Northug drops next competition

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Norwegian skiing star Petter Northug won’t be participating in the next cross-country competition for men on Tuesday at the FIS Nordic World Ski Championships (Ski-VM). Northug broke down in tears just after winning Sunday’s 30-kilometer race, and his coaches want him to save his strength.

Skier Petter Northug sobbing and hugging his coach after winning Sunday's tough 30-kilometer race in the World Championships. PHOTO: Stian Broch/Oslo 2011

“Given the total burden here and that we want to do well in both the 50-kilometer race (on Sunday) and the relay (on Friday), it wasn’t a difficult decision to make,” the Norwegian men’s skiing coach Morten Aa Djupvik told Norwegian Broadcasting (NRK).

Northug was thus told to drop the men’s 15-kilometer classic on Tuesday. He’ll be replaced on the Norwegian men’s team by reserve skier Petter Eliassen, who will join Eldar Rønning, Martin Johnsrud Sundby and Sjur Røthe. Johnsrud Sundby finished an impressive 5th in Sunday’s tough 30-kilometer event.

Sobbing on the sidelines
Djupvik claimed that Northug himself wanted to participate in the 15K race, but his coaches want to keep him healthy and strong for what they consider “more important” races and those where Northug would have the best chance of winning more medals.

Here's Petter Northug less than a half-hour after collapsing on the sidelines, wearing the gold winner's jacket and accepting congratulations all around. PHOTO: Stian Broch/Oslo 2011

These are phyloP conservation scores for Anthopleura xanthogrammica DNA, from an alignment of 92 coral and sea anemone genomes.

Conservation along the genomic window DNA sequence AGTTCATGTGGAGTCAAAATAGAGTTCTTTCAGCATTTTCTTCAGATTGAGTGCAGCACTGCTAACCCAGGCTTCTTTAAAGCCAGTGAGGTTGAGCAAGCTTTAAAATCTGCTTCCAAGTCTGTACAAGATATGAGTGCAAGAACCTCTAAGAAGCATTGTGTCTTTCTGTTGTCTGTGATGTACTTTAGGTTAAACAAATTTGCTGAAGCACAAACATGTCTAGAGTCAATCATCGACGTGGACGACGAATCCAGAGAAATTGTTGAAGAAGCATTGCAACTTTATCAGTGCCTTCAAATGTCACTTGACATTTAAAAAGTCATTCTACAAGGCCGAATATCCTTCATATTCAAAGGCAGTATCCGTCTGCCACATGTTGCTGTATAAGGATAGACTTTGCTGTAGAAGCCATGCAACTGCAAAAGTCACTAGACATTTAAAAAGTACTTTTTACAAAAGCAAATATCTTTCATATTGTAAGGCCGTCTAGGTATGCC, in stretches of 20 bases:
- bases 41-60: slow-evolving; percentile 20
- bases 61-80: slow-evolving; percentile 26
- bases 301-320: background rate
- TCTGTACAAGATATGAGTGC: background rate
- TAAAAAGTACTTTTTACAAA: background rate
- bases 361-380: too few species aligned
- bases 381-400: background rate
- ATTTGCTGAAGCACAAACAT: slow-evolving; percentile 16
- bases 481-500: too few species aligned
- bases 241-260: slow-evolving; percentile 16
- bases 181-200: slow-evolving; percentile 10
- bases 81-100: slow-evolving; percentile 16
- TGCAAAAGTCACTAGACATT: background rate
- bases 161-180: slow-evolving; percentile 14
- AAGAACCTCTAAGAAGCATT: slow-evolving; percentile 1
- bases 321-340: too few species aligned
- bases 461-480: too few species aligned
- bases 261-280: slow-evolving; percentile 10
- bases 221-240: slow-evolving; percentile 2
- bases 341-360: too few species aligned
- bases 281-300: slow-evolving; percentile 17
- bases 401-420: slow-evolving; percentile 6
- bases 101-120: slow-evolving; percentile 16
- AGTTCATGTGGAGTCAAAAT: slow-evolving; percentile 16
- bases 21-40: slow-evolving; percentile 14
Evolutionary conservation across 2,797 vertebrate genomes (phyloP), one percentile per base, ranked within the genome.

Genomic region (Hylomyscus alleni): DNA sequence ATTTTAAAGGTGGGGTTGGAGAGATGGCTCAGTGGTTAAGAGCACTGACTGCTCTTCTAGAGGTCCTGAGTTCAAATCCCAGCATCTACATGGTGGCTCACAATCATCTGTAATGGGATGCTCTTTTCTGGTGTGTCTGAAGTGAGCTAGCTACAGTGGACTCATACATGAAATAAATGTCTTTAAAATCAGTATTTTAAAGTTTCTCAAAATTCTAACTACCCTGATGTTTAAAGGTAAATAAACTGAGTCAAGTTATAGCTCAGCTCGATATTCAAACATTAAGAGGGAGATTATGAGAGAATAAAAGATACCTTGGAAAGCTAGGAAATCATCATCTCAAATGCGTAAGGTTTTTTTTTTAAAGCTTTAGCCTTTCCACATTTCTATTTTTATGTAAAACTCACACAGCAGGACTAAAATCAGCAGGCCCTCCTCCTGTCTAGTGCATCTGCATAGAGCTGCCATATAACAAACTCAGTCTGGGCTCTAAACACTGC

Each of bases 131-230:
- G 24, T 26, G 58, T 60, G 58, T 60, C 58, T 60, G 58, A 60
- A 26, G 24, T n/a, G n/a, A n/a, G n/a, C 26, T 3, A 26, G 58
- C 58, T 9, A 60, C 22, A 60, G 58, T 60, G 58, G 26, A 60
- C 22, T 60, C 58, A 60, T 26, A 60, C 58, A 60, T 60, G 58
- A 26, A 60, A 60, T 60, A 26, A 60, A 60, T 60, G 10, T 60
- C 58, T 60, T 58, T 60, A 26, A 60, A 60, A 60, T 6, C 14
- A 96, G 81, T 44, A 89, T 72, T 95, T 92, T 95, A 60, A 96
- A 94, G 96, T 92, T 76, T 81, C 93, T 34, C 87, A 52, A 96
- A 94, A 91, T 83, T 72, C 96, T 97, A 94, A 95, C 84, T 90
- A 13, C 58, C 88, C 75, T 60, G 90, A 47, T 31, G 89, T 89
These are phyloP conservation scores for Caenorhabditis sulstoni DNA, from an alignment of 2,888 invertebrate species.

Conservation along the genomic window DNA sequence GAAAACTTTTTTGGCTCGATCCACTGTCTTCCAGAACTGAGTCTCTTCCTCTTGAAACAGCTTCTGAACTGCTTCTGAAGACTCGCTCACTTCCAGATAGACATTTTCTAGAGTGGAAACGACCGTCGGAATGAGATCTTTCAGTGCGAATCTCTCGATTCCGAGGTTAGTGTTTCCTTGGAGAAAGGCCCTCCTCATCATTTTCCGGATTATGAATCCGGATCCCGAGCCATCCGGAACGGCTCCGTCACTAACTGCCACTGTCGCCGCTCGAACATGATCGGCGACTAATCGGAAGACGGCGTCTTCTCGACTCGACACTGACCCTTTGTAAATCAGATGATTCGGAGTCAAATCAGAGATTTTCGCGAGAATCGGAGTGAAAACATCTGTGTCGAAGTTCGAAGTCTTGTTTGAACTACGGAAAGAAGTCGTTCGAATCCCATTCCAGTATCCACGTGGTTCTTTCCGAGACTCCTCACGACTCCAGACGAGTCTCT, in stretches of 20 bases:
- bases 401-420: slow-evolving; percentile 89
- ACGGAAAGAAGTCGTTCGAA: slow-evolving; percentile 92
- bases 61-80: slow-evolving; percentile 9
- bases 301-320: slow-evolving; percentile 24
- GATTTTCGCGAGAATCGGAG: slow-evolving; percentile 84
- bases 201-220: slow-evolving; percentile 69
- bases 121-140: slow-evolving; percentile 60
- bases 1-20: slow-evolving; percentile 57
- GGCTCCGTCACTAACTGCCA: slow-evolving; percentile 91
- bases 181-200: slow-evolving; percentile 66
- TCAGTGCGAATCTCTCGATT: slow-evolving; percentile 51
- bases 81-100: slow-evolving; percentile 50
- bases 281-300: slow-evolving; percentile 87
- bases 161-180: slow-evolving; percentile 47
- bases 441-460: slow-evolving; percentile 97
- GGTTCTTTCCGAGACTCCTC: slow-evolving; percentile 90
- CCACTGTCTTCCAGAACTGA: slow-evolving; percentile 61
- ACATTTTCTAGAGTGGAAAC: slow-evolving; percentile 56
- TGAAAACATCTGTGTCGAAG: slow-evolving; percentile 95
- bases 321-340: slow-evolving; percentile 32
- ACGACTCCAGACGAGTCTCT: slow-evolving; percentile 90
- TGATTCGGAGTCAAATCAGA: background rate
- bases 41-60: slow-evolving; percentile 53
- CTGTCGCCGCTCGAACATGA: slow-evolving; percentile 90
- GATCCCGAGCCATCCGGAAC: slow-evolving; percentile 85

Northug, meanwhile, appeared to suffer a near breakdown, however briefly, just after he crossed the finish line on Sunday. He collapsed along the sidelines and remained lying on the snow, even after Djupvik and medical personnel arrived to check on his condition.

NRK had equipped Djupvik with a microphone, which ended up recording unique proof of just how exhausted even top athletes can be after running 30 kilometers (18 kilometer) on skis in just one hour and 14 minutes. Experienced skiers routinely use three hours or more to cover the same distance, while amateur racers in good shape likely would need at least double Northug’s time.

Northug himself was so exhausted that he was shaking and sobbing what appeared to be uncontrollably. He also said he was dizzy. It wasn’t until Djupvik yelled at him “Yes! Yes!” and virtually screamed that “you couldn’t have been better” that Northug seemed to recover slightly, but he kept sobbing.

It wasn’t clear whether he was crying for joy or in pain, experts speculated a bit of both was involved, but Djupvik told him firmly that “now you can enjoy this, get up now.” Northug complied and used his ski poles to raise himself up, with a blanket over his shoulders.

Still feeling a need to confirm contact with Northug, Djupvik yelled “are you there?” Northug replied he was dizzy. “You know how this went?” yelled Djupvik again.

And then Northug responded by casting his arms around Djupvik’s neck and continued to sob, until he regained control, dried his tears, accepted congratulations from one of his fellow medal winners from Russia and then the roar of the crowd at Holmenkollen. Within minutes, Northug was his old self, sauntering around and raising clenched fists and even blowing a kiss at the grandstands.

Northug also allowed his emotions to show during the medals ceremony later on Sunday evening, when tears welled up in his eyes as thousands chanted his name in downtown Oslo. Then he could listen to the Norwegian national anthem being played as his country’s flag was raised.

See NRK’s unique video of Northug and his coach just after his victorious race here (external link, in Norwegian).

Views and News from Norway/Nina Berglund
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